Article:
LOS ANGELES: Liam Neeson’s thriller ‘Honest Thief’ limped to first place at the domestic box office, debuting at $3.7 million. Those ticket sales, among the lowest ever to land at No. 1, came in slightly ahead of Christopher Nolan’s ‘Tenet’ and Robert De Niro’s family comedy ‘War With Grandpa’.
TENET, now in its seventh week of release, grossed 1.6 million, bringing its US haul to $50.6 million. The sci-fi epic, from Warner Bros., continues to fare better overseas. ‘Tenet’ generated $5 million at the international box office for a global haul of $333.9 million.
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Overall, it was another quiet weekend at the weekend box office as theaters that reopened have resorted to reducing hours of operation or closing down again entirely due to low attendance. Apprehension among moviegoers, coupled with the lack of new potential blockbusters is to blame for lackluster ticket sales.
Theater owners argue that it’s not fear keeping people from going to the movies, it’s the dearth of fresh product from major studios. But Hollywood companies have been reluctant to unveil their biggest movies because cinemas in major markets like New York and Los Angeles, which account for a bulk of ticket sales for any given movie, aren’t open.
New York Gov. Andrew Cuomo on Saturday gave movie theaters outside of the city permission to reopen at reduced capacity starting on October 23. It remains to be seen whether the news will encourage studios to start unveiling major movies.
In the meantime, specialty studios such as 101 Studios and IFC Films have been supplying exhibitors with new indie dramas and comedies. ‘War With Grandpa’ collected $2.5 million from 2,260 locations in its second weekend of release, boosting domestic receipts to $7.2 million.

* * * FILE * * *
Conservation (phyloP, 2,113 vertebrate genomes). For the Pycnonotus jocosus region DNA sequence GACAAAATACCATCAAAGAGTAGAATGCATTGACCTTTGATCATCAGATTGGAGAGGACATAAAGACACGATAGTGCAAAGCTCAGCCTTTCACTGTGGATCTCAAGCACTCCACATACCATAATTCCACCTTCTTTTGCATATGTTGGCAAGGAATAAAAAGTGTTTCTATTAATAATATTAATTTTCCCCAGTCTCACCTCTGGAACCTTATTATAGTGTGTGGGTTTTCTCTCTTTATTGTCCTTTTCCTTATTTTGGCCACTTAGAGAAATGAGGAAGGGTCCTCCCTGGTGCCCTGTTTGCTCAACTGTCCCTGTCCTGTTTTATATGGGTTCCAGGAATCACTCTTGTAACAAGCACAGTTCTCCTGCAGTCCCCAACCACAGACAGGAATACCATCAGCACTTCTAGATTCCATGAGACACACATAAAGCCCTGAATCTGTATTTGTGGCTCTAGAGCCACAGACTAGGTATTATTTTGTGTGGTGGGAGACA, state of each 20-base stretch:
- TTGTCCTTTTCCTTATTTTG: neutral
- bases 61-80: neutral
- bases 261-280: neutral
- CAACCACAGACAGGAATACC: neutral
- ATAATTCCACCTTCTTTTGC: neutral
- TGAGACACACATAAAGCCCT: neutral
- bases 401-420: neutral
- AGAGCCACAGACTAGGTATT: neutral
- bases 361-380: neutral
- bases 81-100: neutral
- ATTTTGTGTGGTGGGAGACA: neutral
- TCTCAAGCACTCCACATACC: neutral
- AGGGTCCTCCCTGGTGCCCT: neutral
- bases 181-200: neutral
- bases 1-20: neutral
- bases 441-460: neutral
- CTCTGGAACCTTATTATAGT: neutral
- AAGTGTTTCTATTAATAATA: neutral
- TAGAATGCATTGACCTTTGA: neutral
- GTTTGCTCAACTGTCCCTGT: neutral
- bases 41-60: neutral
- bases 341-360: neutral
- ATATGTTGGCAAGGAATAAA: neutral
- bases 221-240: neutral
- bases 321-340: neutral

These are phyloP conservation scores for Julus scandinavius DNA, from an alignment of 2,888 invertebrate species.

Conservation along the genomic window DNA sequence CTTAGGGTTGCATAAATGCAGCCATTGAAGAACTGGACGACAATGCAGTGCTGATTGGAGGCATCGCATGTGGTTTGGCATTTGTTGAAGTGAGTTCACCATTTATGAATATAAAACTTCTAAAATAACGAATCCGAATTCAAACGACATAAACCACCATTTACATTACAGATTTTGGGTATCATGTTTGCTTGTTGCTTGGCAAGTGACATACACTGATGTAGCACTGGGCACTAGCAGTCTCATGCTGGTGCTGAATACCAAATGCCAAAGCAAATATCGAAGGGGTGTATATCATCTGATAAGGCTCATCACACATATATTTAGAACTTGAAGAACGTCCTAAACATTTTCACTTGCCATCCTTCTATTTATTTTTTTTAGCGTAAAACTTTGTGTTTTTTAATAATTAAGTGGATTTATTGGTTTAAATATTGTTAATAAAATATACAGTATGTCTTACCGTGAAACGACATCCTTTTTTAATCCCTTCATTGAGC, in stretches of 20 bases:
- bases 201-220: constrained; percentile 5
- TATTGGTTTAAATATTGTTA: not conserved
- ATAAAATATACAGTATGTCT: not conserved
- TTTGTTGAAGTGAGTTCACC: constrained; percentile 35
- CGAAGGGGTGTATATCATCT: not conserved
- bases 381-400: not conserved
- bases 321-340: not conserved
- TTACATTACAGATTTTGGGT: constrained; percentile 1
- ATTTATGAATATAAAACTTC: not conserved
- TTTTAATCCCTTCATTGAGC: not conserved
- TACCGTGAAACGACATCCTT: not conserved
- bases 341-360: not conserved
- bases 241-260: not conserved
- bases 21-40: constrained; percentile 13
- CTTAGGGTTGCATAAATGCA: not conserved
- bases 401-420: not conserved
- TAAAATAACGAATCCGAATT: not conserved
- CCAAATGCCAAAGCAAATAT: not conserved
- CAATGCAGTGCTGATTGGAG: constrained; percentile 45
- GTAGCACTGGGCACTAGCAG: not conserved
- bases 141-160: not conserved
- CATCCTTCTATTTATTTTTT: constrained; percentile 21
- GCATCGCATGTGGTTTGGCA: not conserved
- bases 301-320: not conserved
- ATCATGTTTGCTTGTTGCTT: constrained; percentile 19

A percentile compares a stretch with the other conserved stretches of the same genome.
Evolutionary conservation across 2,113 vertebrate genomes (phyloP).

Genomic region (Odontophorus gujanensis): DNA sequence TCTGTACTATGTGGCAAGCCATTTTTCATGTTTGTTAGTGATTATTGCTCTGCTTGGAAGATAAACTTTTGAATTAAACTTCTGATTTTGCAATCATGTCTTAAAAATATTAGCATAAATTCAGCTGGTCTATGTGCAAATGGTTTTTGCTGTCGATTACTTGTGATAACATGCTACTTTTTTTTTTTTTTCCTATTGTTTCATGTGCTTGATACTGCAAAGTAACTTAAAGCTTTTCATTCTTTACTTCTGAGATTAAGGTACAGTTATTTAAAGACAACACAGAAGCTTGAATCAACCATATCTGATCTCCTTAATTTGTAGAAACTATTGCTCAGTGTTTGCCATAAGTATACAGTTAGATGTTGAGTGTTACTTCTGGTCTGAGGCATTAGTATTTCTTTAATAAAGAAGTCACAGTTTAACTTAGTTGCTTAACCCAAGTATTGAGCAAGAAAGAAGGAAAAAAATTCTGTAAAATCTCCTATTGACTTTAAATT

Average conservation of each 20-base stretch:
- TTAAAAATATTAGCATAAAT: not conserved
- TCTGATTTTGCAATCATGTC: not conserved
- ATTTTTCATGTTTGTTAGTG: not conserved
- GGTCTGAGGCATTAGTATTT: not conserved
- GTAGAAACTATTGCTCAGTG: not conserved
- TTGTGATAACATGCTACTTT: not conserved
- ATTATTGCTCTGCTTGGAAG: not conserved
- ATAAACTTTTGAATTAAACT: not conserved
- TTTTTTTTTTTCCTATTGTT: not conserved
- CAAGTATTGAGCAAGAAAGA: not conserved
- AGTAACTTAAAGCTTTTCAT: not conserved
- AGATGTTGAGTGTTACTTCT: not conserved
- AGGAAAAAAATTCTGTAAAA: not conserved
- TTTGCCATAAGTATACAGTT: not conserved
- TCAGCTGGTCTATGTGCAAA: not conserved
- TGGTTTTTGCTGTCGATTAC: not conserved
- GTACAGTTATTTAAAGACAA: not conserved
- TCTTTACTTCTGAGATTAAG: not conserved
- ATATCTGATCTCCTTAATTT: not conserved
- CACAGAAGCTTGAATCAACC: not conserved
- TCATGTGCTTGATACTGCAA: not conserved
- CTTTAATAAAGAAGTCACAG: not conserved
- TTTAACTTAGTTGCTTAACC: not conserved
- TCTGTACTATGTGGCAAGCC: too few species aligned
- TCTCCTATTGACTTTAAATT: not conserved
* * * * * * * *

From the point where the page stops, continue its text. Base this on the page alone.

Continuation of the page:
Disney, meanwhile, continues to find modest success with re-releases of past favorites. Tim Burton’s 1993 holiday classic ‘The Nightmare Before Christmas’ brought in $1.3 million between Friday and Sunday. And ‘Hocus Pocus’, another three-decade-old hit, stirred up $765,000 over the weekend.
Box office analysts suggest that YA-skewing movies, the kind that regularly populates Netflix queues, haven’t been a huge theatrical draw during the pandemic.
Based on at least three youth-oriented movies released during the last month and a half, teens and young adults do not appear ready to return to the movies, said David A. Gross, who runs the movie consulting firm Franchise Entertainment Research.
Among specialty releases, IFC Films’ comedic drama ‘Shithouse’ opened in 28 theaters across the country and scraped together $6,750. The well-reviewed movie launched simultaneously this weekend on premium video-on-demand platforms, where the studio said landed on the iTunes top 15 charts among independent offerings. Shithouse, the directorial debut of Cooper Raiff, premiered this year at SXSW and won the Grand Jury Prize.